July 29, 2021
The automotive sector is incredibly complex. The average vehicle has around 30,000 individual parts, sourced from a range of suppliers. The parts are transported between different tiers within the sector, from raw materials and larger structures, to the original equipment manufacturer (OEM) for final assembly.
Why is quality assurance important in the automotive industry?
Every part that goes into a vehicle must fit and function perfectly, so manufacturers must meet high quality requirements.
Cars are inherently dangerous when not correctly constructed. Even small defects that go unnoticed during production can lead to expensive recalls for safety repairs. Quality control is therefore essential because it can spot these issues before the final product leaves the plant.
The demand for quality, global competition and market expectations puts pressure on automotive vendors to enhance quality control procedures. Moving from manual to automated inspection can improve quality assurance.
Traditional quality assurance in the automotive sector
During production, automotive parts will be transported between suppliers and tiers, who can be located around the globe. As a result, assuring and monitoring quality across a vast supply chain can be incredibly difficult.
Manufacturers often perform visual quality assurance, so that no defective products are sent on to the next tier. However, human inspection can fail to recognise defects in 25 per cent of products inspected. This is also a time consuming and labour intensive role, meaning that cost of labour is taken away from actual production.
Machine vision inspection
Investing in machine vision inspection systems can improve quality assurance. Machine vision can help to improve the quality of every component in a vehicle.
However, traditional solutions are very expensive — it can cost between £70,000 and £150,000 to deploy one project at one point on a single line. Any changes to the production line will also mean a costly adaptation to the solution and a nerve-wracking wait.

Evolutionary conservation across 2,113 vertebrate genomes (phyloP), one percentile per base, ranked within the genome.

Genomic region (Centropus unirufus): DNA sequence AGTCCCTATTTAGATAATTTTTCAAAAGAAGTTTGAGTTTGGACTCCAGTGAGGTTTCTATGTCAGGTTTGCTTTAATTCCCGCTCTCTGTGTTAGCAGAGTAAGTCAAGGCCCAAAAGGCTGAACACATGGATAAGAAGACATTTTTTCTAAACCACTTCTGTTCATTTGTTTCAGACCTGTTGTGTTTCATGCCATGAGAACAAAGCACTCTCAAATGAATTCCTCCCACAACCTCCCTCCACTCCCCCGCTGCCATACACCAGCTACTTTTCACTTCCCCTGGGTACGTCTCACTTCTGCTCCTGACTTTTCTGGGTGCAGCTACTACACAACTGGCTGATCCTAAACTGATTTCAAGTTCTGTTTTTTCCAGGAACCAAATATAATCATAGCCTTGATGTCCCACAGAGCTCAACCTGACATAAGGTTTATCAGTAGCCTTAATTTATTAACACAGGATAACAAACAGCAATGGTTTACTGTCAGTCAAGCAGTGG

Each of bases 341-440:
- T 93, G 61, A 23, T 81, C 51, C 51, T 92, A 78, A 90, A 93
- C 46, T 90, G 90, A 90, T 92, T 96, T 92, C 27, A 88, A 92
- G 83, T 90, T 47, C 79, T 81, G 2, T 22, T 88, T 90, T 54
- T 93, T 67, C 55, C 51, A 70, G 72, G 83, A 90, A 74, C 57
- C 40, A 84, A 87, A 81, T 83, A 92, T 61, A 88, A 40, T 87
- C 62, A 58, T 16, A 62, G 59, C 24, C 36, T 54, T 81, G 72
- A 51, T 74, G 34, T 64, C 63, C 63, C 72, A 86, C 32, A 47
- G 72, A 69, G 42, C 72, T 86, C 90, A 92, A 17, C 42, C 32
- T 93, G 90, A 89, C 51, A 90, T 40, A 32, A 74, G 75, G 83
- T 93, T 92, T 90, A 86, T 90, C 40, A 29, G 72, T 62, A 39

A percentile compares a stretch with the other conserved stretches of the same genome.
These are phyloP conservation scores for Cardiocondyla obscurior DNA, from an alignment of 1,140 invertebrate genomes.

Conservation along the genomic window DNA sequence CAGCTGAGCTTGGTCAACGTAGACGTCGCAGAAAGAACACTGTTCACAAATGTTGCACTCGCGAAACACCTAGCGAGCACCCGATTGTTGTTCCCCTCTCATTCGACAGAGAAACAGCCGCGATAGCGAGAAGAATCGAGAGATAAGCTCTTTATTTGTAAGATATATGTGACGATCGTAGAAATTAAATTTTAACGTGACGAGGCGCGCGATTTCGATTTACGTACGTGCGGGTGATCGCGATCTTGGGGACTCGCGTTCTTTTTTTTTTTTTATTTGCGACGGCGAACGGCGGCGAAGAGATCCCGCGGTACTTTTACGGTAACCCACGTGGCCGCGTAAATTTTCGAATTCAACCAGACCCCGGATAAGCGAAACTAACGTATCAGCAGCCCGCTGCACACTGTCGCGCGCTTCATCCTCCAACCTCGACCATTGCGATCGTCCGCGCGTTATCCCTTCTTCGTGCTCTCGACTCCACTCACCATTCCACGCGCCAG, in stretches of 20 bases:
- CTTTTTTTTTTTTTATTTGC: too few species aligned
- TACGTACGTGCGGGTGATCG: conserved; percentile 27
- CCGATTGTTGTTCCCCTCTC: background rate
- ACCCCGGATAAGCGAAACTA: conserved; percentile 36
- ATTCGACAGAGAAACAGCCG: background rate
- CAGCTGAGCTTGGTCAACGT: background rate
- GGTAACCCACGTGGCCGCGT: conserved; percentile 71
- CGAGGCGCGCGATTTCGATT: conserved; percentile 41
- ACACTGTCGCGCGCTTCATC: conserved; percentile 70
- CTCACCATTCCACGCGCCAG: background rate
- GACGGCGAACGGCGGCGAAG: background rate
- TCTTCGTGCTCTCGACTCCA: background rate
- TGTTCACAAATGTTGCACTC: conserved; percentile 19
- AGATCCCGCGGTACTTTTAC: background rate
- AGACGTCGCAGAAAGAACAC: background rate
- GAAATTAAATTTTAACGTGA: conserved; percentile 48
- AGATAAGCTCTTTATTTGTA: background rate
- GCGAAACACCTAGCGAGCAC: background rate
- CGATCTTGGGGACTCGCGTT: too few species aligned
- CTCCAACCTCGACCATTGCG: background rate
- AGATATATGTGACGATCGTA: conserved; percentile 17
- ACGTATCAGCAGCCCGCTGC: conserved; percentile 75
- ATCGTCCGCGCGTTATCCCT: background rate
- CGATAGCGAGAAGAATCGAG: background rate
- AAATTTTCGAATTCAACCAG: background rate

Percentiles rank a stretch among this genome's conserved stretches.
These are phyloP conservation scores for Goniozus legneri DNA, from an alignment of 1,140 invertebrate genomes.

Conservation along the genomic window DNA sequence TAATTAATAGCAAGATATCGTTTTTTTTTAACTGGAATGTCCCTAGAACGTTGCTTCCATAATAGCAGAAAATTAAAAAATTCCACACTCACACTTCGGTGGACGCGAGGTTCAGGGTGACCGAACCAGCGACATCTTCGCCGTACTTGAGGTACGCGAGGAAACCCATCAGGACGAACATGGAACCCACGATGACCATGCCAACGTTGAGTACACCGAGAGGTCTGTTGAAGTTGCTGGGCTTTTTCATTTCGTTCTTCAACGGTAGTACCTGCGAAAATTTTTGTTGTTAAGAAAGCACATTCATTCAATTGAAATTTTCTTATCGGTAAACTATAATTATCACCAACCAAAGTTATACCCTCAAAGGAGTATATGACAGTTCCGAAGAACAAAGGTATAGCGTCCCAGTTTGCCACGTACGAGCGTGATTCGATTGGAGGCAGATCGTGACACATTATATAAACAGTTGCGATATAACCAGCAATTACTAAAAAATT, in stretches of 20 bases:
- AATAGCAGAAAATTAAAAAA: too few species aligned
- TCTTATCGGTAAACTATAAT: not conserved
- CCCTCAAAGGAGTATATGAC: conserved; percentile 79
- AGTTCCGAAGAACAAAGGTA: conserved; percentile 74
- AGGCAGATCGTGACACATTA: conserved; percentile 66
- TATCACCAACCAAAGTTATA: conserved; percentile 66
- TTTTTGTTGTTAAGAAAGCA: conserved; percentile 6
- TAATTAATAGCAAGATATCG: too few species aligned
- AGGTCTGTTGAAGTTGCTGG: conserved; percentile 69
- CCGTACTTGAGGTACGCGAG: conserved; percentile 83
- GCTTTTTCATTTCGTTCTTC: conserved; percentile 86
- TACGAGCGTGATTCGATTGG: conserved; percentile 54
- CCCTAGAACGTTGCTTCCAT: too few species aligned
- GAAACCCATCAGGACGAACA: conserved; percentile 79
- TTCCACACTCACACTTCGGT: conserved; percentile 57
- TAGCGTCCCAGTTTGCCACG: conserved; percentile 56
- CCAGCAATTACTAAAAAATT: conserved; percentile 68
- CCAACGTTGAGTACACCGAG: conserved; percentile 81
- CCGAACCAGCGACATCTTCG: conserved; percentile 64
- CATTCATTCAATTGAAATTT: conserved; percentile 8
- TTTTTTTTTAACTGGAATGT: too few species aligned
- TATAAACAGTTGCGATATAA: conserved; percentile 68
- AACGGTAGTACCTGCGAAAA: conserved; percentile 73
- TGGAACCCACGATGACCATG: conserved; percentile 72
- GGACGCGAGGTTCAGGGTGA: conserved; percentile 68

Autonomous machine vision for automotive industry
The launch of Autonomous Machine Vision as a new category in machine vision means that automotive manufacturers have a more affordable solution.
The INSPEKTO S70 is a ready to go visual quality assurance system that can be installed out-of-the-box in minutes.
Manufacturers can now install visual QA at any point of the production line without the need for a systems integrator.
Benefits of AMV in automotive applications
• Autonomous machine vision is a more cost effective solution
• Automotive manufacturers can install visual quality assurance systems at any point on the production line
• The system only requires an average of 20 to 30 good samples to work effectively
• Any quality issues that occur between major junctions will be identified and defective products can be removed from
• Increased accuracy reduces wasted energy and labour spent on products that will inevitably be scrapped
• Automotive manufacturers can install TRACKS to improve traceability and prove to other businesses that parts leave
its plant undamaged.
At its plant in Waiblingen, Germany, Bosch produces plastic moulded connectors for the automotive sector. Quality management using machine vision is often difficult in plastic injection moulding applications because of the lack of contrast between the background and inspected part.
The plant had to check connectors manually. This is a tedious and repetitive jobs, so inspectors might easily become tired and fail to recognise defects.
Bosch asked Inspekto, founder of Autonomous Machine Vision, to help find a solution. Inspekto installed the INSPEKTO S70 in the plant and after a few weeks, the first system was ready for use in series production.
“The initial installation of the pilot system took about an hour, and less than a day if you factor in the small adjustments that we made to optimise the speed of the process. It took another 20 minutes to learn the software programme, and then we just had to plug in the camera and begin inspecting,” reported one of the development engineers at Bosch.
“The cost of the initial system was amortised in under a month and we could immediately see further savings and an improvement in quality. Because the pilot system worked so well, we ordered another one for our subsidiaries overseas, then another one to be installed in an older application here in Waiblingen.”